The Livingston votes have been counted!  Here are the top three titles for each category:

Easy Readers

Prince Fly Guy by Ted Arnold

I will Take a Nap! by Mo Willems

Hot Rod Hamster and the Awesome ATV Adventure by Cynthia Lord

 

Fiction Series

Diary of a Wimpy Kid: Old School by Jeff Kinney

Babymouse: Bad Babysitter by Jennifer Holm

Captain Underpants and the sensational saga of Sir Stinks-A-Lot : the twelfth epic novel by Dav Pilkey

 

Fiction

The Rat with the Human Face by Tom Angleberger

Roller Girl by Victoria Jamieson

Eva Sees a Ghost by Rebecca Elliott

 

Nonfiction

The Founding Fathers! : those horse-ridin’, fiddle-playin’, book-readin’, gun-totin’ gentlemen who started America by Jonah Winter

Hippos are Huge! by Jonathan London

How to Swallow a Pig: Step-by-Step Advice from the Animal Kingdom by Steve Jenkins & Robin Page

 


 

1/6 & 1/11 | Story Coders

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Second and third graders, along with their parents, enjoyed learning some coding basics using the Finch Bot and ScratchJr.  The well-attended program was divided into three parts and the children and parents played tic-tac-toe as an icebreaker activity.  

After introductions, Amanda and Joseph invited the group onto the story mat for the Finch Bot activity.  The story mat was set up for the story If You Give a Mouse a Brownie by Laura Numeroff.  The Finch Bot acted as the mouse in the story and the children had to direct the “mouse” from picture to picture following the sequence of the story.  For this activity, the Finch Bot was only capable of moving straight.  

Joseph explained that sensors on the front of the bot acted as the bot’s eyes.  The children could direct the bot to turn left or right by placing special cards in front of the bot. Children took turns figuring out how many space the bot should move straight and which direction it needed to turn in order to reach the next picture.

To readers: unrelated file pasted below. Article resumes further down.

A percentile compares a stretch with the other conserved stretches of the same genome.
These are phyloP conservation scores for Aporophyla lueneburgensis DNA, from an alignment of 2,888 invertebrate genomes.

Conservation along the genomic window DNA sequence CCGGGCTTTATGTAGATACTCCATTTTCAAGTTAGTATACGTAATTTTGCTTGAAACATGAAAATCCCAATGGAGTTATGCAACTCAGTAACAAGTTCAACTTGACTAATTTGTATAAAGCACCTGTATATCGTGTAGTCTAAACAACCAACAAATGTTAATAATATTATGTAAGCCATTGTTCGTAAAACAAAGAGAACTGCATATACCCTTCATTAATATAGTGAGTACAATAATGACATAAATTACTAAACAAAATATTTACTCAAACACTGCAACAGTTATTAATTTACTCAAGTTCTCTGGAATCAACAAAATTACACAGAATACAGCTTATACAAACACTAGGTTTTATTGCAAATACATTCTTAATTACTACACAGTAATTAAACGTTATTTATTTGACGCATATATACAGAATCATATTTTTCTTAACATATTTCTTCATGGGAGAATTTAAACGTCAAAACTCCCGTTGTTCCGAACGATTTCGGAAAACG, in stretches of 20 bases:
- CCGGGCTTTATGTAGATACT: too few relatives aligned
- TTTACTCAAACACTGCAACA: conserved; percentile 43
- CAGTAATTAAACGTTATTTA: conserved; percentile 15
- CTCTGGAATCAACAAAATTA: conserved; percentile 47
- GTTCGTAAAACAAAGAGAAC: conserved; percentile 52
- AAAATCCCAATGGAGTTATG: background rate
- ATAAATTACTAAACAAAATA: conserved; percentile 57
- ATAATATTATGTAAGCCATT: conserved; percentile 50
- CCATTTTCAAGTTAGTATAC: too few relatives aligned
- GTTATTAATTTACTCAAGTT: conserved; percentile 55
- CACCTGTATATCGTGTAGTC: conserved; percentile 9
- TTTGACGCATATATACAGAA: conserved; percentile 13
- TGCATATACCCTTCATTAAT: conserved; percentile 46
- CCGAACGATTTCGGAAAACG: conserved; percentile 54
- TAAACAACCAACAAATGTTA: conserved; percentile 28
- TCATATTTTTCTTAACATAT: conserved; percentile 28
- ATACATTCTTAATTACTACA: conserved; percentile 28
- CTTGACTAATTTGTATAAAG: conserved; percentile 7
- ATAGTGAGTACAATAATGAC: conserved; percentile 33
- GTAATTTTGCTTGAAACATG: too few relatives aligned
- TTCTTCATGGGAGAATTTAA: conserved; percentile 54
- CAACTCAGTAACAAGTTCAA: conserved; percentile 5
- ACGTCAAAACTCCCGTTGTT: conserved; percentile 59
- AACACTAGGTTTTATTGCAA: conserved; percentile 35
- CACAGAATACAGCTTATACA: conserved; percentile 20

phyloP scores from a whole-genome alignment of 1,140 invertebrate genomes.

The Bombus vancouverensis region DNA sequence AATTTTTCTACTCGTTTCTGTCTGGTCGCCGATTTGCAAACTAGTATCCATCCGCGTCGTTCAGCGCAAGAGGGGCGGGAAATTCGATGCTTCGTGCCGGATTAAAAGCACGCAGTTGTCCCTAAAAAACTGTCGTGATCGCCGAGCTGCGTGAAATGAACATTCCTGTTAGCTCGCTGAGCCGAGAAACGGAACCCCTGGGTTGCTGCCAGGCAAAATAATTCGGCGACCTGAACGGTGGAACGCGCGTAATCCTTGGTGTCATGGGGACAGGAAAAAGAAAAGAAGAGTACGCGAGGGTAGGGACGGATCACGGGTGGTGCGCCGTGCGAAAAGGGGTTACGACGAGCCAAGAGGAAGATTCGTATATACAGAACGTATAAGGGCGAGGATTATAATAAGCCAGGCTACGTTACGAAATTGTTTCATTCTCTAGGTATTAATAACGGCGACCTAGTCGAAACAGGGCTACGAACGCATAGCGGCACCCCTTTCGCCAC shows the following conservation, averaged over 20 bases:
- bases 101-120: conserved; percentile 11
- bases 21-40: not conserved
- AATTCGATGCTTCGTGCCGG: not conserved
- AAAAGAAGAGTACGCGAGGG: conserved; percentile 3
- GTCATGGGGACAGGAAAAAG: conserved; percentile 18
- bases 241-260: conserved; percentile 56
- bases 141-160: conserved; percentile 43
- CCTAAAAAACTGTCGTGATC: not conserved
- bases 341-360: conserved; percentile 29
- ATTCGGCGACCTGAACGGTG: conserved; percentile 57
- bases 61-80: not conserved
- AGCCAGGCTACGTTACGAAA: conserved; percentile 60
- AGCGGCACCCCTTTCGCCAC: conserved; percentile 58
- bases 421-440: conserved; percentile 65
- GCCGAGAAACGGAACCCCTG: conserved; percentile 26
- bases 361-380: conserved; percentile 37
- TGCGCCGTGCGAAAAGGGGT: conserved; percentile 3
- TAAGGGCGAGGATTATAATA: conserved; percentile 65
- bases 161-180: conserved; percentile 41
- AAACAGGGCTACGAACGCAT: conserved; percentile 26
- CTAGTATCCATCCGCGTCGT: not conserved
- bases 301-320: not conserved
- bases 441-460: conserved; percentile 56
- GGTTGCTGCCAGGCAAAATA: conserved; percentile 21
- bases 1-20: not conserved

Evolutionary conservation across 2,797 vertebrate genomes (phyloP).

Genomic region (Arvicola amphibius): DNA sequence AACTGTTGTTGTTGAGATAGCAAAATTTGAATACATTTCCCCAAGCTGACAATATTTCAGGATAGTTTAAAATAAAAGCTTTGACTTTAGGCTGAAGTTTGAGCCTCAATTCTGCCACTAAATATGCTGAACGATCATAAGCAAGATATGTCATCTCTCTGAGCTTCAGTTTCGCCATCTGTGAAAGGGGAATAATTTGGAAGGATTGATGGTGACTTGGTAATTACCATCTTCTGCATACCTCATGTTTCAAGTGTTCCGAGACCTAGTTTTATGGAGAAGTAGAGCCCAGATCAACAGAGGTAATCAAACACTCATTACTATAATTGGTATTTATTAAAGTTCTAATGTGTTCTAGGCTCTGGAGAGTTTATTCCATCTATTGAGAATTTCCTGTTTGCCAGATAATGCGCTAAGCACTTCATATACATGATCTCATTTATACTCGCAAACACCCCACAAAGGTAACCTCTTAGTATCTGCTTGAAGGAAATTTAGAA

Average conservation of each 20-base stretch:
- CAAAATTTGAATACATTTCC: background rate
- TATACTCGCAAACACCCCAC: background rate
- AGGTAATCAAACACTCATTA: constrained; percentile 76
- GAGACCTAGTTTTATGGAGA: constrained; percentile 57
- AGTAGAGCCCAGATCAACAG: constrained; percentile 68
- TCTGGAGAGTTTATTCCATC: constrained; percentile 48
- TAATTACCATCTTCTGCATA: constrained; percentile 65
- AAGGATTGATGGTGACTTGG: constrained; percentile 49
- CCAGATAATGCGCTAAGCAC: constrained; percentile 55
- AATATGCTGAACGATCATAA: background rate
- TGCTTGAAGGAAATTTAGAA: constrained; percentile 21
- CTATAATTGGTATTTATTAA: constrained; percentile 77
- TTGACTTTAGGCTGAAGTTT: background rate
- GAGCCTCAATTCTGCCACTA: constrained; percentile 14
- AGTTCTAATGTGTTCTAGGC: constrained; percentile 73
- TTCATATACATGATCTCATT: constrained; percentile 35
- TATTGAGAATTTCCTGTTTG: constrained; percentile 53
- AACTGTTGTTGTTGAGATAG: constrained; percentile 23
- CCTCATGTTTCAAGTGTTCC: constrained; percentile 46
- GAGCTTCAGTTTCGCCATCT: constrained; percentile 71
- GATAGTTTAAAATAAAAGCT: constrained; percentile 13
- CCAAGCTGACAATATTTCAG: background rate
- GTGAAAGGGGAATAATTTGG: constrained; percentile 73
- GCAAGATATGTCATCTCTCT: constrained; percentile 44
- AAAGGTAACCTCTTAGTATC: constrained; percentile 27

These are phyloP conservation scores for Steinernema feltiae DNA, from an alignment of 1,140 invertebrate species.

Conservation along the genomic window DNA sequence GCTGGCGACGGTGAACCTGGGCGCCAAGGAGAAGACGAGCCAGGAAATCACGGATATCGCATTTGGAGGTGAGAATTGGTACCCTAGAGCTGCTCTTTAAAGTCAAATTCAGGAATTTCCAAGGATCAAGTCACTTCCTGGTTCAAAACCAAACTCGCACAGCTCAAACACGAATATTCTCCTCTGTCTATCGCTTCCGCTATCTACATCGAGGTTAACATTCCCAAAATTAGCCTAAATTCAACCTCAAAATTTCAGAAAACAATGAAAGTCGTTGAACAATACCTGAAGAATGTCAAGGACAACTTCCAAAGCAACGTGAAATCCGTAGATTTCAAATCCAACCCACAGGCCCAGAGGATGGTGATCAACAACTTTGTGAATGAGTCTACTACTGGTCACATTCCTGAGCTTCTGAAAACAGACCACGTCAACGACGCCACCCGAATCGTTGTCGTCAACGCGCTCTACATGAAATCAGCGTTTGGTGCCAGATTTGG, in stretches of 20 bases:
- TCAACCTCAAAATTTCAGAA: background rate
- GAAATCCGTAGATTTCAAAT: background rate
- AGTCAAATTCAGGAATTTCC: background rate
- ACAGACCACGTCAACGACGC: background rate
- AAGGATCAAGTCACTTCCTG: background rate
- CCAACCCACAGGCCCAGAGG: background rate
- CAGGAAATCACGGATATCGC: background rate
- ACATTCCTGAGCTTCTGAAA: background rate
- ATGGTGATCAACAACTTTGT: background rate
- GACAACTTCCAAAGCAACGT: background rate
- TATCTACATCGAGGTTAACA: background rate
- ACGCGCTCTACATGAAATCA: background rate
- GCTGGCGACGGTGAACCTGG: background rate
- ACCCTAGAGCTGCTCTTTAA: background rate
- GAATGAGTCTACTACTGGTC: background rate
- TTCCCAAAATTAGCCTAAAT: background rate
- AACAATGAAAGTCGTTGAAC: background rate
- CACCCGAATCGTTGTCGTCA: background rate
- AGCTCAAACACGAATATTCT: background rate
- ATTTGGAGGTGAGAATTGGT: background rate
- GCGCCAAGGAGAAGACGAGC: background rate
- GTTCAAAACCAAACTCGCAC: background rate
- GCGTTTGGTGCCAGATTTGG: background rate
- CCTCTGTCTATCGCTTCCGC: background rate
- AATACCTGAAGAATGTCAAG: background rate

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For the second activity, Joseph demonstrated how to make a simple story following the If You Give a Mouse a Brownie pattern.  The children and parents worked on  creating their own versions of the story while Amanda and Joseph answered questions as needed.  At the end of the class, the children had an opportunity to share their stories.  

 


 

1/8 | Charcoal Sketch Workshop

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 A cold, snowy day didn’t discourage this group of eager artists to show up for our Charcoal Sketch Workshop led by Livingston Art Teacher extraordinaire, Christine Wittlinger.

 

Many of the students were using charcoal for the first time; they followed the teacher’s detailed instructions on how to hold the charcoal, where to draw the lines, how dark to make each line, and how to use the blending tool to create the desired effect.